You can, of course, keep red tail sharks with other red tail sharks. However, you need to do so with caution. Ideally, you will only have one red tail shark in your aquarium, but if you want to keep them together, you need to add at least one meter of space to the tank for every additional red tail beyond the first. You also need to keep at least five sharks. This will prevent one single alpha from bullying a single fish.

Common Red Tail Shark Diseases

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Photo by Fuad Momentography

Red tail sharks, though not susceptible to any type of disease specific to their species, may fall victim to the same issues that befall other freshwater inhabitants. Luckily, most of these are easily treated. You can prevent most diseases by limiting stress during transportation and cleaning your water regularly to mitigate water quality issues.

When you first purchase your red tail shark, consider investing in a small quarantine tank. This will allow you to monitor your new fish for a few weeks before adding it to your main tank. You can practice good acclimation techniques and allow it to get fully acclimated to its new home before introducing it to your other aquarium community members.

Ammonia poisoning is a common issue in freshwater fish. This causes fish to gasp for air at the surface of the water, as well as more visible symptoms like red or inflamed gills. The easiest way to treat and prevent ammonia poisoning is to limit overcrowding and to make sure your aquarium has cycled. You may need to perform more frequent water changes to keep the ammonia levels down.

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Photo by SarahLee1001

Dropsy, also referred to as Malawi bloat, is a symptom of a bacterial infection and/or malnutrition. It can be caused by poor water quality, so changing your water quality at the rate of about 25 percent every other day can improve this condition, as can improving the quality of the fish food you are feeding. Medication is also available to treat this disease, which causes a bloated stomach and trouble swimming.

Ich is another common disease, appearing as small white spots on the fins and body of your fish. It may look like your fish is covered in salt. This is a common fish disease, and usually, your local pet store will have medication you can use. Often, you can reverse, treat, or prevent ich by maintaining good water quality. Increase the temperature of your water to 82 degrees Fahrenheit to help remove any traces of parasites, and use a quarantine tank to isolate affected fish.

Finally, fish fungus is another common issue in the red tail shark. This appears as cotton-like growths on the body. These may be white or gray in color. You can reduce the impact of this disease by performing regular water changes. It’s important to get rid of any kind of fungus as quickly as possible, as untreated fungal infections can cause secondary infections and disease.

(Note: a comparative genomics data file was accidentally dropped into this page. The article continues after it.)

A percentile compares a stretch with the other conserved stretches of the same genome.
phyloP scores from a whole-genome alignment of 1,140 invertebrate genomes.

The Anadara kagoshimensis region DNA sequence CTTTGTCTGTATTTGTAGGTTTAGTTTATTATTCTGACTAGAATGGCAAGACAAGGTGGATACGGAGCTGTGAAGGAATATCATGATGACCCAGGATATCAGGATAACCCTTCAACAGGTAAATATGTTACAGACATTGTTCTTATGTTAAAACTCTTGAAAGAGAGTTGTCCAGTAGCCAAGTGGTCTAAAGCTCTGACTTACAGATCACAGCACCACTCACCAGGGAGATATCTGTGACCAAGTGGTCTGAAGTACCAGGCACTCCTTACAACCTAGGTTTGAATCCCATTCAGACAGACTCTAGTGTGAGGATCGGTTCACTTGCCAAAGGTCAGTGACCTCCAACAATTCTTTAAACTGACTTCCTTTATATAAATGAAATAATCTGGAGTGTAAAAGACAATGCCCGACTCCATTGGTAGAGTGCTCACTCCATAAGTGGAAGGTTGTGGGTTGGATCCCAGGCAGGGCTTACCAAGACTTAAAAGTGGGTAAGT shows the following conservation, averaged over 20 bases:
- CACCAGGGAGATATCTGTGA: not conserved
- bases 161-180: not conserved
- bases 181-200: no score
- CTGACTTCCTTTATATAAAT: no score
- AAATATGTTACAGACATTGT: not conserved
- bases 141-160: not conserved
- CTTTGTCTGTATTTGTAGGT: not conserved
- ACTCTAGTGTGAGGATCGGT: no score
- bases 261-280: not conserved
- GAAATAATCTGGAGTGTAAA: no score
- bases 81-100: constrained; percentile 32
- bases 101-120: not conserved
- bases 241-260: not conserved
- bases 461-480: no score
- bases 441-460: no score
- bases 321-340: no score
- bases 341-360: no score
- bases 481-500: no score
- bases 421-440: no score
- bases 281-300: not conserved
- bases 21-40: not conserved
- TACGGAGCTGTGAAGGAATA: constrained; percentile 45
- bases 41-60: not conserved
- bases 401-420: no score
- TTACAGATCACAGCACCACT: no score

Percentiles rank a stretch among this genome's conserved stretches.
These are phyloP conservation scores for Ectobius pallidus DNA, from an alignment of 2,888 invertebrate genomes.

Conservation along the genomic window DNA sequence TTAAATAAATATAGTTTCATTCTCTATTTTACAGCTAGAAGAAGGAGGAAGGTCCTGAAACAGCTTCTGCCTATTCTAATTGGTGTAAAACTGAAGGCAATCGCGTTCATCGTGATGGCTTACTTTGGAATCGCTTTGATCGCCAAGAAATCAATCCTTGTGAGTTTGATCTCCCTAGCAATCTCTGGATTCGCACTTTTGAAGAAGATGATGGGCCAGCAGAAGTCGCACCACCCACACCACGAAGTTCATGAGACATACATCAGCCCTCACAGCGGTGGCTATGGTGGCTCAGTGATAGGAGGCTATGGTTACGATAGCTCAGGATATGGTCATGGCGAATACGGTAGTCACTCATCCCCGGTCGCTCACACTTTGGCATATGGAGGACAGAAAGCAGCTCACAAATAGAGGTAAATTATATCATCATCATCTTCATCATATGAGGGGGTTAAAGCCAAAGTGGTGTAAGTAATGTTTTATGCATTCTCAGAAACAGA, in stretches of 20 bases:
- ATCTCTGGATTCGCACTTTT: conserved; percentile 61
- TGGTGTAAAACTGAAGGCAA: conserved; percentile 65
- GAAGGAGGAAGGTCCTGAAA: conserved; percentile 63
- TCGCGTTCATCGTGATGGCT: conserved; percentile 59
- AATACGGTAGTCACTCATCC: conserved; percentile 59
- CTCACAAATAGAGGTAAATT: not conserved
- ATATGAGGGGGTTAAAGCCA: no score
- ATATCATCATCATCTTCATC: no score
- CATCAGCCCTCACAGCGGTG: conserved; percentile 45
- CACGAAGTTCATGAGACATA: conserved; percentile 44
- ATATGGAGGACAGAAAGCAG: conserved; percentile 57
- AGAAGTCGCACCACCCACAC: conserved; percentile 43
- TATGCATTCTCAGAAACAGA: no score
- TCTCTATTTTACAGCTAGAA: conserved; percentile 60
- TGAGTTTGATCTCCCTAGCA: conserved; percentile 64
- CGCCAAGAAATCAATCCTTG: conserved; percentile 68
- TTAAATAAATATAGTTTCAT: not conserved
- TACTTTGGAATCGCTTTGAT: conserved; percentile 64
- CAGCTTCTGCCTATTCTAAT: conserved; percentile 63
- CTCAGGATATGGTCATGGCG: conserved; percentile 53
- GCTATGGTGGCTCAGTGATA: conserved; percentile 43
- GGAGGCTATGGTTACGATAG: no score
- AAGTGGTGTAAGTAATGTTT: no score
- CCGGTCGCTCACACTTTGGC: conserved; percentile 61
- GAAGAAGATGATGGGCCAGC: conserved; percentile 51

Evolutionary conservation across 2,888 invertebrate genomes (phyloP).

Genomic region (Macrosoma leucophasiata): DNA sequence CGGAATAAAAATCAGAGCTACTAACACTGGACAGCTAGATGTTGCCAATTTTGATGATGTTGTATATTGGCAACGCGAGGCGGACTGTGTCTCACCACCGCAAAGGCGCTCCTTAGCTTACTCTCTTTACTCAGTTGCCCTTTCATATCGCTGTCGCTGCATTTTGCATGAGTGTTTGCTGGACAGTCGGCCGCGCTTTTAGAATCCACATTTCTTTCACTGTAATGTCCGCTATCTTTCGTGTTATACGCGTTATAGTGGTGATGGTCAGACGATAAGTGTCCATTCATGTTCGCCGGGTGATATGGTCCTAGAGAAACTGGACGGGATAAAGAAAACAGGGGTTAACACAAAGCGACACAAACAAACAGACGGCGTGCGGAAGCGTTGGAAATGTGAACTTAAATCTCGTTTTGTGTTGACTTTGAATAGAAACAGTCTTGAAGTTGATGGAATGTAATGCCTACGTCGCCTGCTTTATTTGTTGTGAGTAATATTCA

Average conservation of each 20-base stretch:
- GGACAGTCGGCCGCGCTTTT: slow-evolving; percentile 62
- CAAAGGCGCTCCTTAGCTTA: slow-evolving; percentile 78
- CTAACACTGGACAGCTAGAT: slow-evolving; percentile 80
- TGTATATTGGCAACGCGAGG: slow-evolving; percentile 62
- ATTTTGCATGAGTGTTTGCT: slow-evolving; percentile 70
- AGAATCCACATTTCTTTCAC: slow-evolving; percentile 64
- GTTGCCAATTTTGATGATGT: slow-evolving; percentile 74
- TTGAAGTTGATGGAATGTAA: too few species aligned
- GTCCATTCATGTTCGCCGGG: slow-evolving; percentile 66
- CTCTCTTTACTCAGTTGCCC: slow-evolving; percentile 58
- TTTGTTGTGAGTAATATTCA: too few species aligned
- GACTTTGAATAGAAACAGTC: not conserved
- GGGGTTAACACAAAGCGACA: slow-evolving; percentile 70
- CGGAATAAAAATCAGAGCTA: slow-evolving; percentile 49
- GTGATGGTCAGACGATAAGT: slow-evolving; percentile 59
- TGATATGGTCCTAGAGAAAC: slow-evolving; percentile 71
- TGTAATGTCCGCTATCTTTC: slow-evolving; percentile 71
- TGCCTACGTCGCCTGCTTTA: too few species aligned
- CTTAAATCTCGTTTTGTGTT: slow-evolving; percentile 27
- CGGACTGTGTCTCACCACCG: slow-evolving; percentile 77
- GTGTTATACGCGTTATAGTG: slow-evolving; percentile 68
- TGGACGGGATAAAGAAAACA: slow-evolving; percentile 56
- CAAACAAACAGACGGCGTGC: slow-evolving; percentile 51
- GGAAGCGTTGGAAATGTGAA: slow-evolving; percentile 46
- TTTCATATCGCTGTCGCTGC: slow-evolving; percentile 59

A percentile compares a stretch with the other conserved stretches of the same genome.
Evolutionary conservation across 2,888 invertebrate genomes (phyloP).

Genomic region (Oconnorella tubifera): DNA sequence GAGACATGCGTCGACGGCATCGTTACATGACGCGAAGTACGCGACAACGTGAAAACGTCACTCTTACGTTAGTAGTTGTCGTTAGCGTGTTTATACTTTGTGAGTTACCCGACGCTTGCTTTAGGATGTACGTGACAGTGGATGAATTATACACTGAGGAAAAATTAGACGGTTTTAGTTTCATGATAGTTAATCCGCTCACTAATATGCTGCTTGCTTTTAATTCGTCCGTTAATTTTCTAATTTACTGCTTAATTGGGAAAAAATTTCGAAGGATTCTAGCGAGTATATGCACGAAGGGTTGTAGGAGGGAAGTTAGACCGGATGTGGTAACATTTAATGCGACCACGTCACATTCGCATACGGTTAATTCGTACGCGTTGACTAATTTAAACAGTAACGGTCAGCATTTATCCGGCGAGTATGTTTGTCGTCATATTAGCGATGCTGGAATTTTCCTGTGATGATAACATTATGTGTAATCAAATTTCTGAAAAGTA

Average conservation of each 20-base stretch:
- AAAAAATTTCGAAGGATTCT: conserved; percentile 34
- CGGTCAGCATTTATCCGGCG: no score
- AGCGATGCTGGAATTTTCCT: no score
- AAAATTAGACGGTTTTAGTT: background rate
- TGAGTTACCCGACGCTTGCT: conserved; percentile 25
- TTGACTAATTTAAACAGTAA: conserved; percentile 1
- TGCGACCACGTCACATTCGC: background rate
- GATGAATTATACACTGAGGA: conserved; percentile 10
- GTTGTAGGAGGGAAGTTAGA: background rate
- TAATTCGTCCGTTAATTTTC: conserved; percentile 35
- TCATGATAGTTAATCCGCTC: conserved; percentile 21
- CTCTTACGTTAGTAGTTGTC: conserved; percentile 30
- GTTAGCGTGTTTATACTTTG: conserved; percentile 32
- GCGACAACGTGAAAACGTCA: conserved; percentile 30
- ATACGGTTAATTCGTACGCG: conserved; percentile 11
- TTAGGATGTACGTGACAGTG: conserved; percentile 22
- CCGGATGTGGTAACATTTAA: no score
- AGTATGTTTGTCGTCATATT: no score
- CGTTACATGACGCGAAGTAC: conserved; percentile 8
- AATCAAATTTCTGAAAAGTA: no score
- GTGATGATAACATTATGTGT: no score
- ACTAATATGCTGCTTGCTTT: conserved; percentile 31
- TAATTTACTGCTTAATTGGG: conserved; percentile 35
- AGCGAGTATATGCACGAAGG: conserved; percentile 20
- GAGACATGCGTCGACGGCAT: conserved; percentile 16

Breeding And Lifespans Of Red Tail Shark

Red tail sharks are not commonly bred in home aquariums – but that’s not to say it can’t be done. Although they have never been bred by home aquarium hobbyists before, this is usually because the fish are so intolerant of each other and can’t survive long enough with other red tail sharks to give them enough time to procreate. In fact, breeding is typically just left up to commercial breeding facilities.

It can be tough to sex red tail sharks, particularly when they are young and virtually identical in appearance. Female sharks are usually larger than the males and will develop more pronounced stomachs as they grow older.

In the wild, red tail sharks are egg layers that will spawn in caves or other rocky areas when they are ready to do so. When the male fertilizes the eggs, it takes roughly fifty hours for the fry to hatch. They start out as a vibrant silver color before becoming a silver brown. Eventually, they will turn black, and their red tails will appear around ten weeks of age.

You are likely best off leaving the breeding work to the professionals, and simply appreciate the long-lived nature of the red tail shark. Red tail sharks tend to live around six years. You can prolong this estimated life span by providing your shark with the best possible water quality and nutrition, and by monitoring it for any signs of disease. While most fish will only reach six inches in length, others can grow up to seven or eight inches over the course of their lives. There are reports of some red tail sharks living for longer than ten years, although most will be on the shorter end of the spectrum.

Is A Red Tail Shark Right For You?

Although red tail sharks are entertaining and beautiful fish, you need to consider your current tank set up to determine whether a red tail shark is a right choice for you and your aquarium. If you already have multiple other fish species living in your aquarium – particularly those that are friendly and more   – a red tail shark may be too aggressive to fit into your current set up.

However, if you are looking to start a new aquarium and want a fish that will be self-sufficient, providing enough color and activity within your tank to make up for a diversity of species, then the red tail shark is a smart choice. These fish provide rich, vibrant coloration -and the ability to keep your tank clean! – all for minimal care and upkeep.